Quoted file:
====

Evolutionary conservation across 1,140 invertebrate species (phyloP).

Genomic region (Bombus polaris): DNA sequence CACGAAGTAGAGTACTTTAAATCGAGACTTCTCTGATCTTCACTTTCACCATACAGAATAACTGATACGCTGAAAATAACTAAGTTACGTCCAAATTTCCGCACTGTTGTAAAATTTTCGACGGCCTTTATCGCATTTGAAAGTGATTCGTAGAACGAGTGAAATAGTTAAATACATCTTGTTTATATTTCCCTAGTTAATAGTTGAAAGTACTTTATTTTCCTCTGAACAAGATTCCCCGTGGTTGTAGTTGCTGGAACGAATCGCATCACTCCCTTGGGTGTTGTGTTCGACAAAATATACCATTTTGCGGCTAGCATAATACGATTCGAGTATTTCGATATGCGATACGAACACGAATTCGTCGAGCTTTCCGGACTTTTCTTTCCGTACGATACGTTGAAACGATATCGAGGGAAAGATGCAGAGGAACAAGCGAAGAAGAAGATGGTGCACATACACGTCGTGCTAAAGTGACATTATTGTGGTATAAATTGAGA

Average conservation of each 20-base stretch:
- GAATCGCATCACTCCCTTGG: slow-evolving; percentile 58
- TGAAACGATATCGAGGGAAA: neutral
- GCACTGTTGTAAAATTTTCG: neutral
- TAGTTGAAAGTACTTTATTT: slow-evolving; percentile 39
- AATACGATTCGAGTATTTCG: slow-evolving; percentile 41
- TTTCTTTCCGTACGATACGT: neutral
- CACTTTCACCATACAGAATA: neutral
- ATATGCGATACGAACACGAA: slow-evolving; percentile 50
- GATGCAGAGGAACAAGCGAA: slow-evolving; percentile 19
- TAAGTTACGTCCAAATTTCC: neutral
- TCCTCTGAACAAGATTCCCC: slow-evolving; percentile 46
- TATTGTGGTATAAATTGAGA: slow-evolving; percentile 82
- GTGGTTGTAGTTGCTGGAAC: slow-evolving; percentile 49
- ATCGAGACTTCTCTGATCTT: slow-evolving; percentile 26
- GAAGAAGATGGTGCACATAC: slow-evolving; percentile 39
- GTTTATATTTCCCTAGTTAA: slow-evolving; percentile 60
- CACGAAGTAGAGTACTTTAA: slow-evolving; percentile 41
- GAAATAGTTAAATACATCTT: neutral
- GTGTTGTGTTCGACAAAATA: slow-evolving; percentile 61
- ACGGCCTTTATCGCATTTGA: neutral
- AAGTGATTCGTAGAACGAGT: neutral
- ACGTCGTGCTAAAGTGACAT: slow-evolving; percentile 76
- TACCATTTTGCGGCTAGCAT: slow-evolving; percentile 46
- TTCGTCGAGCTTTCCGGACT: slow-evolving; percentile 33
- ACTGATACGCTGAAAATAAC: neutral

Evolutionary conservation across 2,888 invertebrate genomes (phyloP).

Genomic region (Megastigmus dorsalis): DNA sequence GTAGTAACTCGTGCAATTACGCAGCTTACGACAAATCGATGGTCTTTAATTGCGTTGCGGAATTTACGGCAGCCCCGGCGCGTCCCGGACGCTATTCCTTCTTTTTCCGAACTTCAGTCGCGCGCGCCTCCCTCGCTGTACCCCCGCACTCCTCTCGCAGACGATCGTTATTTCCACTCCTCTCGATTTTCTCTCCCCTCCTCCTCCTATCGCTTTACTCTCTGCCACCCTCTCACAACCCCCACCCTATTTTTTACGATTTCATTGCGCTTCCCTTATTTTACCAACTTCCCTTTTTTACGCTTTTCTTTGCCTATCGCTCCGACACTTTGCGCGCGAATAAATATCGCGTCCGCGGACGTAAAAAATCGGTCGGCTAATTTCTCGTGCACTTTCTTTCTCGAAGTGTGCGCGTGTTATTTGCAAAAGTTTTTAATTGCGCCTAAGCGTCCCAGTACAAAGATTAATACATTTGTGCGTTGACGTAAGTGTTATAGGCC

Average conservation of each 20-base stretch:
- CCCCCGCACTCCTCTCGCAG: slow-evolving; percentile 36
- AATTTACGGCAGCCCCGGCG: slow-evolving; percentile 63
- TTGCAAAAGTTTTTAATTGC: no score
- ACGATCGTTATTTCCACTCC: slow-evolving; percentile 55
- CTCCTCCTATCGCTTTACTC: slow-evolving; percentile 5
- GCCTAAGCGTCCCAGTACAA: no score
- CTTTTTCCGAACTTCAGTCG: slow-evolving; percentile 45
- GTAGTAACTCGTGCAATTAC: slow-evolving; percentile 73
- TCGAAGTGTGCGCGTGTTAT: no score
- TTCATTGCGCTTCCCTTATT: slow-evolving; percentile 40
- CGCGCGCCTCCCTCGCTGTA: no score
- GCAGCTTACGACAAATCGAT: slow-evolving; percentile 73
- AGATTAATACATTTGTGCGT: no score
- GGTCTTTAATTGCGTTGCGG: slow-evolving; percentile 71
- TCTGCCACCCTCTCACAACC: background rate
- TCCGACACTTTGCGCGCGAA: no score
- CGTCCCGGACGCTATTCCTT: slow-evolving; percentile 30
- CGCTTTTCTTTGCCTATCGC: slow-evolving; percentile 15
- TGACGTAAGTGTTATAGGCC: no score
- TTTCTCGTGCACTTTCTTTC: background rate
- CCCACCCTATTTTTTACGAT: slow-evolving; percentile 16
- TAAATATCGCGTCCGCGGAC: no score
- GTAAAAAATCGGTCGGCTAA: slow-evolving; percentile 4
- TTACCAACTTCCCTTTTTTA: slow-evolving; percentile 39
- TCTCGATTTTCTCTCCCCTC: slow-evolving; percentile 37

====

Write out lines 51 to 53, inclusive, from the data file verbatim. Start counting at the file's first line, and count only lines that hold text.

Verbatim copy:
- TTTCTCGTGCACTTTCTTTC: background rate
- CCCACCCTATTTTTTACGAT: slow-evolving; percentile 16
- TAAATATCGCGTCCGCGGAC: no score